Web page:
- Origination fee: Some lenders will charge a fee for originating the loan. Usually a one-time fee, the origination fee adds to the overall cost of your loan. This fee, in many cases, is deducted from the loan amount you borrow so the actual amount you receive from your signature loan can be lower than the amount you were approved for and lent out to you.
- Early payoff fee or prepayment fee: Some lenders may charge a fee for paying your loan off early. This is called an early payoff fee or prepayment fee. In some states, an early payoff fee is illegal. This fee adds to the overall cost of the loan and if you plan on paying your loan off faster than the agreed upon term schedule, look for a signature loan without an early payoff fee. Paying off the loan early may still be the right situation for you because you can save interest by paying off a loan early despite an early payoff fee.
- Late payment fee: A late payment fee can be avoided by paying your principal and interest on your signature loan on time. Your credit score can also be hurt if you do not pay on time because the lender will report late monthly payments to the credit reporting agencies and bureaus. If you make a mistake and forget to pay, some lenders may allow for a grace period and waive your late payment fee if you ask.
Application process for a signature loan with no credit check
Many signature loans and unsecured personal loans can be applied for online or at your potential lender, whether that’s a bank, credit union, or other financial institution. You’ll likely need the following:
- Personal information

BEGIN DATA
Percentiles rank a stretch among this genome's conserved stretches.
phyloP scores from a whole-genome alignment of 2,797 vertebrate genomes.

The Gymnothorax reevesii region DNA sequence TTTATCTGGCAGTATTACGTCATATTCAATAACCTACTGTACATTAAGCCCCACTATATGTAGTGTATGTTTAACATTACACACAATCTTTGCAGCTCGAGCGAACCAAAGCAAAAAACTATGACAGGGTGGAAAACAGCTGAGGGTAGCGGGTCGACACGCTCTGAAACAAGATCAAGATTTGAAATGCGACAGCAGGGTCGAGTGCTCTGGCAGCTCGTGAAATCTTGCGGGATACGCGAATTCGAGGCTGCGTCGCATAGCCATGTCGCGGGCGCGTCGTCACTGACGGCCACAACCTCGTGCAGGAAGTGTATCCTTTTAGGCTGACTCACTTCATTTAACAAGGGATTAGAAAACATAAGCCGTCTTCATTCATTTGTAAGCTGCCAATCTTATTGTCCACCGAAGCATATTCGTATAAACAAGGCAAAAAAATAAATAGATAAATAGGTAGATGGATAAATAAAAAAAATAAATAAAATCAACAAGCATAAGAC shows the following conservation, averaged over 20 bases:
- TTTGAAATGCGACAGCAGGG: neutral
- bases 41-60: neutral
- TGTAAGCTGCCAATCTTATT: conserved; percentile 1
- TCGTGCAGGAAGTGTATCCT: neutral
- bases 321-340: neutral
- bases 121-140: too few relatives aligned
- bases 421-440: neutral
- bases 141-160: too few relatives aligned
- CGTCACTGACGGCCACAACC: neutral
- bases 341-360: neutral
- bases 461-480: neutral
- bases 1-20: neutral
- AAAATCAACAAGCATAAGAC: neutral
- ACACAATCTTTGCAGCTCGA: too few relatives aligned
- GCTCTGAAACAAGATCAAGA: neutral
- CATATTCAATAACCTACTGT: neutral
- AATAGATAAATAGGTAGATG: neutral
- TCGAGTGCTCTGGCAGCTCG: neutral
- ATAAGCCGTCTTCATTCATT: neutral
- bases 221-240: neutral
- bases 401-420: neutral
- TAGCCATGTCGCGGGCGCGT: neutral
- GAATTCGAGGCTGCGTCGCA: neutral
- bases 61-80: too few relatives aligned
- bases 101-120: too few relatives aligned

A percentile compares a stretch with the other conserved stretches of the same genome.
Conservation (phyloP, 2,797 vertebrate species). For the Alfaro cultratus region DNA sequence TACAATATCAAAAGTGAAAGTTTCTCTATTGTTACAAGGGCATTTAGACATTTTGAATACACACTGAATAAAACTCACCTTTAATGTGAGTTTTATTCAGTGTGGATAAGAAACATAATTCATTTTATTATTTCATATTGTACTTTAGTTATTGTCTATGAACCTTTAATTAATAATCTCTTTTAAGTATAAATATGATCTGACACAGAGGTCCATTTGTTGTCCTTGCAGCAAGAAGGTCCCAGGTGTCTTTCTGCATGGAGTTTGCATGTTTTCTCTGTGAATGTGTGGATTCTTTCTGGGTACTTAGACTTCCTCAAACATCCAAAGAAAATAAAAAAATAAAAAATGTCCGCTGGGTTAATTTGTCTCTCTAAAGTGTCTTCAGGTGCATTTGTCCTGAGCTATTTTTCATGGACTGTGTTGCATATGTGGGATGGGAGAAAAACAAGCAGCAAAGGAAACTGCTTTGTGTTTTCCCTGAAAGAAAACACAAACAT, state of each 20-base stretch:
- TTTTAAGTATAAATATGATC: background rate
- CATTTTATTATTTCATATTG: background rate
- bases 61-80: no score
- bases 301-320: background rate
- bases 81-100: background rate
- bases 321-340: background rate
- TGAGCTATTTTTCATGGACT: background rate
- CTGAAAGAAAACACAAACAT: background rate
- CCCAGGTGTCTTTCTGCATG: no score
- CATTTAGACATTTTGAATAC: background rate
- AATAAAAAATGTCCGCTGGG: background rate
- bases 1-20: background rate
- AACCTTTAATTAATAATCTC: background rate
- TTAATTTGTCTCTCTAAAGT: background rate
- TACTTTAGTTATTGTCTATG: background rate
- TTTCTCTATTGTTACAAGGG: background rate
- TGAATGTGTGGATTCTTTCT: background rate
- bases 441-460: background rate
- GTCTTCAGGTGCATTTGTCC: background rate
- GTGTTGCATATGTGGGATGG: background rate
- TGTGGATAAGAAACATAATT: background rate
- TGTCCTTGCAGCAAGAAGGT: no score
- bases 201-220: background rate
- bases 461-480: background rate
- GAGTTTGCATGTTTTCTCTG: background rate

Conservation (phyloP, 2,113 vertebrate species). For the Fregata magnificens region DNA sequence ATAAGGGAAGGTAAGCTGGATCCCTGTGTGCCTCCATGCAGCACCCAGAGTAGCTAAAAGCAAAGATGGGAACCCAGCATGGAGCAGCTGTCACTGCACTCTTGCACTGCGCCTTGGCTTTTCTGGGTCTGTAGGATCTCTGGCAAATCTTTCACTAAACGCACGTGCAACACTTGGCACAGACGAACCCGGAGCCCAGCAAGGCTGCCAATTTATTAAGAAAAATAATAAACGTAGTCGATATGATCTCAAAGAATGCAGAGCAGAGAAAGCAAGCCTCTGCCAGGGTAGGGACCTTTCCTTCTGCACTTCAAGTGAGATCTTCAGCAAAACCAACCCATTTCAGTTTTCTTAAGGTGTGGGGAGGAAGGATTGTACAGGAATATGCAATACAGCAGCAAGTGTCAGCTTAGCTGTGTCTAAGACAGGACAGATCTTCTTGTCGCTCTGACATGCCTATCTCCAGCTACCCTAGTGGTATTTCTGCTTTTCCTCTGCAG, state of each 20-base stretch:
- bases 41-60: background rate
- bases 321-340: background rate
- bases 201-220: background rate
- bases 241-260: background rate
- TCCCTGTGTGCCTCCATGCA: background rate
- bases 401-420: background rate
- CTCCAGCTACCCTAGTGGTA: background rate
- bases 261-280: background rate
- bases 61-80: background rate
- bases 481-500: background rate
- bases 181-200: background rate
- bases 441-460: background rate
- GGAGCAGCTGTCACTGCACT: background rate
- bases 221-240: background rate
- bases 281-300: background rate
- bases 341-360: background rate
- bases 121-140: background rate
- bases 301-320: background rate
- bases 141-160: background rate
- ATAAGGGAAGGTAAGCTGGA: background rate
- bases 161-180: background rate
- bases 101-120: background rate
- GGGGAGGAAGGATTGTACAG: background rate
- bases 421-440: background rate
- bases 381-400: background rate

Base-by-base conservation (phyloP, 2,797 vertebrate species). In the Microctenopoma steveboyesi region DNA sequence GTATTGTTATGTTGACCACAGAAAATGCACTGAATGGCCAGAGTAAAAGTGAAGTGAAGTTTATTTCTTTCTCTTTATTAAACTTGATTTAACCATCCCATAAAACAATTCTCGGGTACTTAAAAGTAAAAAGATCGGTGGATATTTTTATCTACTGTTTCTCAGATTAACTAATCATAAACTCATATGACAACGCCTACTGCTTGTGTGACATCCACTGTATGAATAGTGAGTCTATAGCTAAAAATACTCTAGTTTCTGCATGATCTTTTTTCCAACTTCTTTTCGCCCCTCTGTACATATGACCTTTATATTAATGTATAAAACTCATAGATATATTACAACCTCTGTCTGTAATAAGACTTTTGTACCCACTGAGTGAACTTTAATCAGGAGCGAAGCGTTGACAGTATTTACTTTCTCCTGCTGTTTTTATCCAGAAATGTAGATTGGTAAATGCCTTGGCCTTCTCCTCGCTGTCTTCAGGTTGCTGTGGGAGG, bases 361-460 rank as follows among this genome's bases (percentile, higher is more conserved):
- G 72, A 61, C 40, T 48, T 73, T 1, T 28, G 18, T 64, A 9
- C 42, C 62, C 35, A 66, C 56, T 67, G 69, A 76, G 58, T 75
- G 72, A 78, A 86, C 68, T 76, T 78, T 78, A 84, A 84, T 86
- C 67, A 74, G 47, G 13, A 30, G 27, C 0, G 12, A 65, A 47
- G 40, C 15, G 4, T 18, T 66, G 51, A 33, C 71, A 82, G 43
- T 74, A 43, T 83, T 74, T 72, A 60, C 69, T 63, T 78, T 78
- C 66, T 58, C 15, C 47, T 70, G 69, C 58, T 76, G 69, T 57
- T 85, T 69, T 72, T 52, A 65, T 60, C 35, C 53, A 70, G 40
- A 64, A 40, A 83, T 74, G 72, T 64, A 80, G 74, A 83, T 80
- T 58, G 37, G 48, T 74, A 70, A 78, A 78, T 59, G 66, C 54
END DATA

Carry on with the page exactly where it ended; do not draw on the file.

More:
- State-issued ID
- Proof of income or credit reports
- Social security number
Most lenders will run some sort of credit check to help determine whether to lend you money and how much money to lend. Other lenders like some payday loan lenders and Possible Finance won’t check your FICO credit score and will use bank account information or other data available to make the lending decision.
Online or mobile applications can take just a few minutes. After the loan application is submitted, a few lenders may get back to you instantly, but most will probably take a few days.
What can you use a signature loan with no credit check for?
The borrower has the choice to use the funds from a signature loan for a variety of different things, including:
- Emergency expenses
- Debt consolidation
- Home improvements
- Major purchases
- Ongoing expenses
Usually, there is no restriction on how the funds are utilized.
Will the lender check your credit score?
Most lenders and financial institutions will check your credit score or run a credit check when you apply for a signature loan or personal loan. Some lenders will have a minimum FICO score of 650 or 700 for these loans. Payday loan lenders may not have a FICO score requirement and may not run a credit check at all.
Lenders can conduct a hard inquiry or soft inquiry on your credit. A hard inquiry may affect your credit score and is usually performed just prior to giving the borrower a loan. A soft inquiry does not affect your credit score but will show up on your credit reports.
If you are looking to rebuild credit or improve your credit score to qualify for a signature loan, you should look into a credit builder loan first. However, it may take many months before your credit significantly improves and building credit history is not a guarantee your score will improve.
Types of signature loan with no credit check and Alternatives
- Possible loan – Possible has a mobile-only installment loan that allows you to borrow up to $500 depending on state, get the money in as fast as a few minutes, and build credit history. In addition, if you have trouble repaying a payment, you can reschedule the payment directly in the Possible mobile app on the iTunes App Store or Google Play Store.
- Payday loan – With a payday loan, you can borrow money up to $1,000 with just a paystub (proof of income), post-dated check, and a state-issued ID. You can apply for payday loans online or at a lender with a storefront. Be sure to compare APRs, repayment terms, and fees between various payday lenders. Payday loans have higher interest rates than most signature loans.